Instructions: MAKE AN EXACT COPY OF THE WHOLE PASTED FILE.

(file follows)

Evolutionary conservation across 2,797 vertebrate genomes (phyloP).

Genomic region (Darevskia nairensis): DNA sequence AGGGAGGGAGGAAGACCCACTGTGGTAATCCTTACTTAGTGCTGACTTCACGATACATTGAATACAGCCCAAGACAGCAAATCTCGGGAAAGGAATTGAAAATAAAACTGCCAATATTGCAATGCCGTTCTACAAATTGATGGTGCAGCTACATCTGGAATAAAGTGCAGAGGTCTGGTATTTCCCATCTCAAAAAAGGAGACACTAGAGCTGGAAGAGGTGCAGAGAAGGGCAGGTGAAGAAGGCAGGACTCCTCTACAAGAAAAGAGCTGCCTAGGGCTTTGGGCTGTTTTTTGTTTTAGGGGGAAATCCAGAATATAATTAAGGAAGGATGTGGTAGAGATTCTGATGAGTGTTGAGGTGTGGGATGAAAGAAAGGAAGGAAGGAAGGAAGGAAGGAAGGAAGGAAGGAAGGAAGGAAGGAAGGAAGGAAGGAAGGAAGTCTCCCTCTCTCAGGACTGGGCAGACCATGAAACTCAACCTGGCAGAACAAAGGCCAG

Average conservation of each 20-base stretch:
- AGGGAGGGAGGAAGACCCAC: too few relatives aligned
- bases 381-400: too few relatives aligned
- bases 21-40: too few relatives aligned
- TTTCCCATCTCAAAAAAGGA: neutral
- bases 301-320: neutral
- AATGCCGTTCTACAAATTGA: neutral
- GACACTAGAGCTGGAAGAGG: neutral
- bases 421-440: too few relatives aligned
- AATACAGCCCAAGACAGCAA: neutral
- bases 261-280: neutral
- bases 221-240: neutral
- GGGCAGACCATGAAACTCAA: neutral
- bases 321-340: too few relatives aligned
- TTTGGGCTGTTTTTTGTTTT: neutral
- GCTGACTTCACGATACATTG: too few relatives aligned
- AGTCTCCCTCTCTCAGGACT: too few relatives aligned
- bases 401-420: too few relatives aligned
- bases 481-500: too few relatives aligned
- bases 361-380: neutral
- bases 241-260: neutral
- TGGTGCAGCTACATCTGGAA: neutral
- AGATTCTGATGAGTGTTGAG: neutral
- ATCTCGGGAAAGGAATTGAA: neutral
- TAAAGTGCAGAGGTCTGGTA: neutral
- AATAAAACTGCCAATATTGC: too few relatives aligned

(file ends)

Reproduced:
Evolutionary conservation across 2,797 vertebrate genomes (phyloP).

Genomic region (Darevskia nairensis): DNA sequence AGGGAGGGAGGAAGACCCACTGTGGTAATCCTTACTTAGTGCTGACTTCACGATACATTGAATACAGCCCAAGACAGCAAATCTCGGGAAAGGAATTGAAAATAAAACTGCCAATATTGCAATGCCGTTCTACAAATTGATGGTGCAGCTACATCTGGAATAAAGTGCAGAGGTCTGGTATTTCCCATCTCAAAAAAGGAGACACTAGAGCTGGAAGAGGTGCAGAGAAGGGCAGGTGAAGAAGGCAGGACTCCTCTACAAGAAAAGAGCTGCCTAGGGCTTTGGGCTGTTTTTTGTTTTAGGGGGAAATCCAGAATATAATTAAGGAAGGATGTGGTAGAGATTCTGATGAGTGTTGAGGTGTGGGATGAAAGAAAGGAAGGAAGGAAGGAAGGAAGGAAGGAAGGAAGGAAGGAAGGAAGGAAGGAAGGAAGGAAGGAAGTCTCCCTCTCTCAGGACTGGGCAGACCATGAAACTCAACCTGGCAGAACAAAGGCCAG

Average conservation of each 20-base stretch:
- AGGGAGGGAGGAAGACCCAC: too few relatives aligned
- bases 381-400: too few relatives aligned
- bases 21-40: too few relatives aligned
- TTTCCCATCTCAAAAAAGGA: neutral
- bases 301-320: neutral
- AATGCCGTTCTACAAATTGA: neutral
- GACACTAGAGCTGGAAGAGG: neutral
- bases 421-440: too few relatives aligned
- AATACAGCCCAAGACAGCAA: neutral
- bases 261-280: neutral
- bases 221-240: neutral
- GGGCAGACCATGAAACTCAA: neutral
- bases 321-340: too few relatives aligned
- TTTGGGCTGTTTTTTGTTTT: neutral
- GCTGACTTCACGATACATTG: too few relatives aligned
- AGTCTCCCTCTCTCAGGACT: too few relatives aligned
- bases 401-420: too few relatives aligned
- bases 481-500: too few relatives aligned
- bases 361-380: neutral
- bases 241-260: neutral
- TGGTGCAGCTACATCTGGAA: neutral
- AGATTCTGATGAGTGTTGAG: neutral
- ATCTCGGGAAAGGAATTGAA: neutral
- TAAAGTGCAGAGGTCTGGTA: neutral
- AATAAAACTGCCAATATTGC: too few relatives aligned